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26 February 2020 | Story Leonie Bolleurs
Vegetable tunnels
Two vegetable tunnels were recently established on the UFS Bloemfontein Campus to contribute to the fight against food insecurity.

Food insecurity is a problem on university campuses worldwide. The three campuses of the University of the Free State (UFS) are not exempt from this plight. Research findings indicate that more than 64% of students at the university go through periods of hunger.

Annelize Visagie, , from the Division of Student Affairs who is heading the Food Environment Office at the UFS, confirms that food insecurity at higher education institutions is not a new phenomenon.

In a study with first-year students as focus, Visagie found that academic performance declines and coping mechanisms increase as the severity of food insecurity increases.

“Students use different coping mechanisms, with an alarming percentage of students (40,6%) using fasting as an excuse to friends for not having food, 60% of students skipping meals because they do not have enough money, and 43,2% of students being too embarrassed to ask for help.”

Visagie states that various factors contribute to this alarming scenario, with the main reason being that the majority of students come from impoverished economic and social circumstances. This suggests that although students receive NSFAS funding or any other bursary, it is not a guarantee that they are food secure.

Focus on student wellbeing
Aligning with the UFS strategic goal of improving student success and wellbeing, UFS staff is working hard to implement initiatives and obtain sponsorships and food donations to ensure that students do not go hungry.

Members of the university’s Food Environment Project, Drs Johan van Niekerk and JW Swanepoel from the Centre for Sustainable Agriculture, Rural Development and Extension (CENSARDE), and Karen Scheepers from the Division of Student Affairs who is heading KovsieAct partnered to move the existing vegetable tunnels on the UFS experimental farm to the Bloemfontein Campus.

The construction of the tunnels and boxes was financed by Tiger Brands. Professor Michael Rudolph and Dr Evans Muchesa who are involved with the Siyakhana Food Gardens, assisted with the training of students and consultation throughout the project.

The two tunnels (30 m x 10 m each) are covered with netting, and two water tanks with pumps are fitted to provide the necessary irrigation.

Vegetables add value
Dr Swanepoel explains: “In each tunnel there are 20 raised wooden boxes. Each residence received one box where they planted one type of vegetable crop, including Swiss chard, cabbage, carrots, beet, kale, and broccoli.”

Residence Committee members from all on- and off-campus student communities in civic and social-responsibility portfolios, as well as civic and social-responsibility student associations, received the necessary training to plant vegetables.

The vegetables were planted in mid-February and the first harvest is expected around mid-April.

This initiative, which will help students in the near future to keep the hunger pangs at bay in a healthy way, adds to the existing No Student Hungry programme. Visagie says it is important for the university to assist students in making healthy choices and to educate them on decisions to secure nutritional food for themselves.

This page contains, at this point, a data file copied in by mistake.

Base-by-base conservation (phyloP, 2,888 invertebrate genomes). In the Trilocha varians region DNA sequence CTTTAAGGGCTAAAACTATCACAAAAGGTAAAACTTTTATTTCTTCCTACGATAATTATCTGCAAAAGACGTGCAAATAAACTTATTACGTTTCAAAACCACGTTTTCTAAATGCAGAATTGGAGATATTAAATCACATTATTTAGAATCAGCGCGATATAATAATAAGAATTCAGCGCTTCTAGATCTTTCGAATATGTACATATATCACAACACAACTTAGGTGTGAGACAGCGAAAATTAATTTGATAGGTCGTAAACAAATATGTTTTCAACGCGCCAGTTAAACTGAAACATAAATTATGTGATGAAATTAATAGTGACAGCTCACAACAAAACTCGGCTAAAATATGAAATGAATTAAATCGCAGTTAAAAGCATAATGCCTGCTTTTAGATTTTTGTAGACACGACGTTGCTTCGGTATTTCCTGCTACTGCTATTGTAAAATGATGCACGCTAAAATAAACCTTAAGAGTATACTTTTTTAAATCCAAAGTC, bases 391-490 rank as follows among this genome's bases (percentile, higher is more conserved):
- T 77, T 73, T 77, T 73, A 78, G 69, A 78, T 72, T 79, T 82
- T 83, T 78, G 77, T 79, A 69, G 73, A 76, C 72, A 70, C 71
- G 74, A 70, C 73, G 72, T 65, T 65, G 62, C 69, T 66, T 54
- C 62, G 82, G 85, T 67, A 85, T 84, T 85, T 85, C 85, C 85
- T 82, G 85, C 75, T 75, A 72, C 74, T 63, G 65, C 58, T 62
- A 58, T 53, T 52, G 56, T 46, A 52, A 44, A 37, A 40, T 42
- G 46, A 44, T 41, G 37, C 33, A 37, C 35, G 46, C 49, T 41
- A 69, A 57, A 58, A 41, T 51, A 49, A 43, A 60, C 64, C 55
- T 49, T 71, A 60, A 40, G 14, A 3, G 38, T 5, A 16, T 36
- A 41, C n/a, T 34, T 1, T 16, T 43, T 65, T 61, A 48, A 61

In addition, the university also received food parcels from Rise Against Hunger, together with donations from organisations such as Gift of the Givers – providing 200 food parcels to students on the Qwaqwa Campus, and the recent donation from Tiger Brands – providing 500 food parcels to students.

News Archive

UFS Expert: Prof Felicity Burt investigates zoonotic and arboviruses
2017-12-13


 Description: Burt read more 2 Tags: Arboviruses, Felicity Burt, Crimean-Congo haemorrhagic fever, viruses  

Prof Felicity Burt recently received a B-rating from the
National Research
Foundation.
Photo: Sonia Small

Prof Felicity Burt is from the Division of Virology in the Faculty of Health Sciences at the University of the Free State (UFS), as well as the National Health Laboratory Services (NHLS). She currently holds an NRF-DST South African Research Chair in vector-borne and zoonotic diseases.  Professor Burt and her research group investigate arboviruses and zoonotic viruses. 

Prof Burt’s research primarily focuses on host immune responses to arboviral infections specifically characterising humoral and cellular immune responses in patients with infections such as Crimean-Congo haemorrhagic fever (CCHF) virus and Sindbis virus; epitope discovery for development of diagnostic tools; development of molecular and serological assays for surveillance purposes; virus discovery; and the development of vaccines.

Raising awareness of these viruses, defining associated diseases, and developing tools for surveillance programmes will contribute to understanding these pathogens as well as the public health implications.

Leads research group in papilloma viruses
Arboviruses cause outbreaks of disease in South Africa annually. Outbreaks are usually associated with heavy rainfall favouring the breeding of mosquitos, but these viruses also have the capacity to spread and become endemic in new areas where competent vectors are present. 
In addition, she is leading a research group that investigates human papilloma viruses (HPV) associated with head and neck cancers and recurrent laryngeal papilloma.

The focus of this research group is to ascertain the genotypes of HPV causing these diseases, identification of novel biomarkers for early detection, and complete genome sequencing for molecular characterisation of HPV isolates.  

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